It's ironic that the op-ed came a day after the release of the Federal Reserve stress tests and a major rally in the banking sector, as some firms on life support just three years ago after the subprime meltdown announced major dividend hikes and share buybacks with the Fed's blessing.
Indeed, it's the market analysis of the latest Goldman negative headline that may say the most, and the 3% decline as many other banks rose, seems like the real damage. I don't think it's because of what Smith said, but rather the subtext.
"People who care only about making money will not sustain this firm -- or the trust of its clients -- for very much longer," he wrote.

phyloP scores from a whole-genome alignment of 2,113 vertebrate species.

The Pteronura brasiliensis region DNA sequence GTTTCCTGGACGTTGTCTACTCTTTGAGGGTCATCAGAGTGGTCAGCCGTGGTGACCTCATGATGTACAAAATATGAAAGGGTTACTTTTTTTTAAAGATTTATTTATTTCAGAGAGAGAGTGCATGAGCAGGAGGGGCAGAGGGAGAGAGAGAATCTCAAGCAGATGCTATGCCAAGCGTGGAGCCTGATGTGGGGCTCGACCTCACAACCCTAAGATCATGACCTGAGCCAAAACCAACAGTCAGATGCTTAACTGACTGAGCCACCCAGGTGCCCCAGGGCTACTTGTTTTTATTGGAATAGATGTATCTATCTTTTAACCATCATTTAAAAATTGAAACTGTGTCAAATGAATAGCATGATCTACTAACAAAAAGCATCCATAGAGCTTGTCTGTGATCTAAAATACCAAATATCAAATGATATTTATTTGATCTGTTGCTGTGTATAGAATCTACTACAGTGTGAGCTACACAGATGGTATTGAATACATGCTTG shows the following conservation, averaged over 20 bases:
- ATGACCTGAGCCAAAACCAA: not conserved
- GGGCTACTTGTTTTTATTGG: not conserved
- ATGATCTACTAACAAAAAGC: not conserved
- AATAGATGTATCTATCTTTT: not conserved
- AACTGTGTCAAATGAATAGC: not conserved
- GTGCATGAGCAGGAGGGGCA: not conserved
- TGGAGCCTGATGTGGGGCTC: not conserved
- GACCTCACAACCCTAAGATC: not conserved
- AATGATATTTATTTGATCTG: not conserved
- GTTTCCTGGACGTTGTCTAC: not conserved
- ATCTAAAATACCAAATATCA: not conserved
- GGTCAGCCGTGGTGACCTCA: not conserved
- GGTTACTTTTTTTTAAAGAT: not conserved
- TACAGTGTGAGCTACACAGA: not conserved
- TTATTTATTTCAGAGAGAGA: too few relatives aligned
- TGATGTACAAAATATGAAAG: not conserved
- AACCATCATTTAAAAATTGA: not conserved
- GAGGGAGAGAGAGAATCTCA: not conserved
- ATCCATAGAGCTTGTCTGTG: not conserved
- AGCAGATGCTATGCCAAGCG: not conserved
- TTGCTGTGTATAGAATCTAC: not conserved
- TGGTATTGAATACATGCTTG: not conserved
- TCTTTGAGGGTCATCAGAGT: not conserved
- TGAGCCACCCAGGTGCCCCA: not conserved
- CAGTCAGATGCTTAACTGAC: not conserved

The attack on Goldman's toxic culture designed only for making money also comes during a week when President Obama and the Congress are trying to push through a piece of legislation that will erase investor protections built up through decades and strengthened in the past decade in direct response to Enron and the dot.com bubble, a "jobs" act viewed by critics as doing the bidding of the banks and venture capitalists.In the post-Vampire Squid era, with the bank ban on proprietary trading and the boring old world of commercial loans and mortgages back to being the bread-and-butter of the financial system, it's that much tougher for Goldman to do what it does best in gaming the constrained but still convoluted world of trading. That world is changing, but not enough to make a Buddhist of a capitalist, a member of the 1% a member of the 99%, or add even more tentacles to the Vampire Squid. Consider this: One of the ironies of the Smith Goldman "dis" is that neither Warren Buffett, his compatriot in calling out Wall Street greed, or JPMorgan, Goldman Sachs' peer company, would likely hire him, the latter being an opinion expressed by Bloomberg's William Cohan on Tuesday, who called Smith "toast" as far as all of Wall Street is concerned. Buffett is famous for deriding the same "toxic and destructive" nature of Wall Street called out by Smith, just not specifically when it comes to Goldman. Which one of them is right? The right answer might still be both of them, and it's just that Goldman's tentacles will always have the longest reach. -- Written by Eric Rosenbaum from New York. >To contact the writer of this article, click here: Eric Rosenbaum. >To follow the writer on Twitter, go to Eric Rosenbaum. Follow TheStreet on Twitter and become a fan on Facebook.
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